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An Interview with Chris Moore, Director and Star of Children of Sin

by Mike Haberfelner

April 2022

Chris Moore on (re)Search my Trash


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Your new movie Children of Sin - in a few words, what is it about?


Itís about two siblings who are sent to this creepy religious retreat for troubled teens whose parents believe they need to find Jesus and rid themselves of sin. Once theyíre there, they start to uncover some pretty scary secrets about this place and try to escape before itís too late.


Your personal thoughts about religious zealotry, "re-education camps" and the like, and to what degree are they mirrored in your movie?


I think theyíre awful and inhumane and should be outlawed altogether. The idea of changing oneís orientation is ridiculous. A gay person turning straight is about as likely as a straight person turning gay. Itís just how we come wired and no amount of praying, violence, intimidation, or mental abuse is going to change that. People who run or fund these places should be ashamed of themselves.


Other sources of inspiration when writing Children of Sin?


Iíd always wanted to write a dark fairy tale ever since I was a kid. Those were the stories that first got me interested in storytelling to begin with. Iíd had a few attempts at adapting fairy tales in the past, but they never quite worked. I also loved those pulpy V.C. Andrews novels when I was in middle and high school and thought it might be fun to tell a modern fairy tale with a style like that. Thereís a little bit of Carrie in there as well, which has been my favorite film since I was a kid.


What can you tell us about your movie's approach to horror?


Some of the scenes of abuse at Abraham House and Emma and Jacksonís relationship with their parents are the scariest parts of the film for me. Those are the moments that are grounded in the most truth and reality. The film still has some traditional jump scares and things of that sort, but the scariest parts will always be the human relationships for me and seeing just how low humans can go in the name of peer pressure or religion.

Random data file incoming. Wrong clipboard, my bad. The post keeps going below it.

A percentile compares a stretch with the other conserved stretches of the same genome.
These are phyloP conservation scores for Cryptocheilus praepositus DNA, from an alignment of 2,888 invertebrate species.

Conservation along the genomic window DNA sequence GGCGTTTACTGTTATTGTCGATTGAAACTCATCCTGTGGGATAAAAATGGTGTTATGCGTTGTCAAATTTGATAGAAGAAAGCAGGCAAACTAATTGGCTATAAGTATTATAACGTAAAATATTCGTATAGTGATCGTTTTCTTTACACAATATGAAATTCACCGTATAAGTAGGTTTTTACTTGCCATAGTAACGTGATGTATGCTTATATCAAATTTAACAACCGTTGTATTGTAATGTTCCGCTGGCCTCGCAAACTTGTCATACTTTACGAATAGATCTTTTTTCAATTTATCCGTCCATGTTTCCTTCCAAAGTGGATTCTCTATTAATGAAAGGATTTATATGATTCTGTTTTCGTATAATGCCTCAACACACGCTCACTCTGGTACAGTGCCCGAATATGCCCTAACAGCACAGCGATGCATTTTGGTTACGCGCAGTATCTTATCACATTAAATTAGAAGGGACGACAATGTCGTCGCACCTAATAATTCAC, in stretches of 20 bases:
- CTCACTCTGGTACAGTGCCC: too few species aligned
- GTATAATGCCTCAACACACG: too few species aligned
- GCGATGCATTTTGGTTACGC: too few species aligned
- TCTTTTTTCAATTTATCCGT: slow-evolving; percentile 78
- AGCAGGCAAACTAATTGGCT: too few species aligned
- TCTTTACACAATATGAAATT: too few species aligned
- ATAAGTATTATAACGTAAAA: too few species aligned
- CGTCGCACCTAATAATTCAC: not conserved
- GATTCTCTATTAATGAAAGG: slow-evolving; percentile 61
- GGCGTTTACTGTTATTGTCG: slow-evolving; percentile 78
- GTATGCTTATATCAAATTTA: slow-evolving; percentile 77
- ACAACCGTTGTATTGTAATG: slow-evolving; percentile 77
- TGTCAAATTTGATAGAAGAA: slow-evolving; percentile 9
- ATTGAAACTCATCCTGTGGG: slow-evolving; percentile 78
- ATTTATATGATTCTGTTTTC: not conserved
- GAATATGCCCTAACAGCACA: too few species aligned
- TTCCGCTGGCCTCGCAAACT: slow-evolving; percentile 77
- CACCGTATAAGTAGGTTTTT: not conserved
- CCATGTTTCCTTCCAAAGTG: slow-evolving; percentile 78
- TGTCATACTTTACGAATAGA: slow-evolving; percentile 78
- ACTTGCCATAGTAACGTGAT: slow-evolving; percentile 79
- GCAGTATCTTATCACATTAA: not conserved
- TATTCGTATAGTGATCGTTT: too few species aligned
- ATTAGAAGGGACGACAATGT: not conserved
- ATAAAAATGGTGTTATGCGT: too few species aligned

Do talk about your overall directorial approach to the story at hand!


From the start, I knew this story had the potential to be a little drab and depressing if I didnít play my cards right, so I tried to direct as playfully as possible. I wasnít very interested in most of the film being realistic and tried to embrace that fairy tale vibe where everything is a little detached from reality. The colors are sometimes too bright and the lighting is a little strange or some of the camera angles are odd and I think that just adds to that fairy tale vibe and sort of lets the audience know they can have fun with it. I definitely watched a lot of Italian horror films beforehand to soak up that style. Theyíre so good at showing you some of the most disturbing things youíve ever seen in a way that doesnít make you turn away.


You also appear in front of the camera in Children of Sin - so what can you tell us about your character, what did you draw upon to bring him to life, and have you written him with yourself in mind from the get-go?


My character is Hank and heís the nephew of Mary Esther who runs this horrible place. He says heís a recovered homosexual and no longer has those desires, but heís sneaking off with the gardener at every chance he can get. Heís a very sad and repressed character whoís trying so hard to be something heís not. Iíve definitely been there, so it was easier to go back into that headspace than Iíd thought. All that shame and self-hate were things I remember very clearly from when I was an adolescent. Iíd written Hank and Mary Esther to be a married couple, but I kept sending the script to actors around that age range and they kept turning me down because of a few scenes in particular. I think the script might have read as a little more explicit in some scenes than what was in my head. Iíd thought Hank would be more poignant if he were older and had less time to make an authentic life for himself. The role I had written for myself was Andrew Aiken, the head of Children of Abraham, but I stepped into this one instead after I couldnít find anybody. It was all for the best, because Will Lovorn is fantastic as Andrew and he had so much fun with him.


What can you tell us about the rest of your cast, and why exactly these people?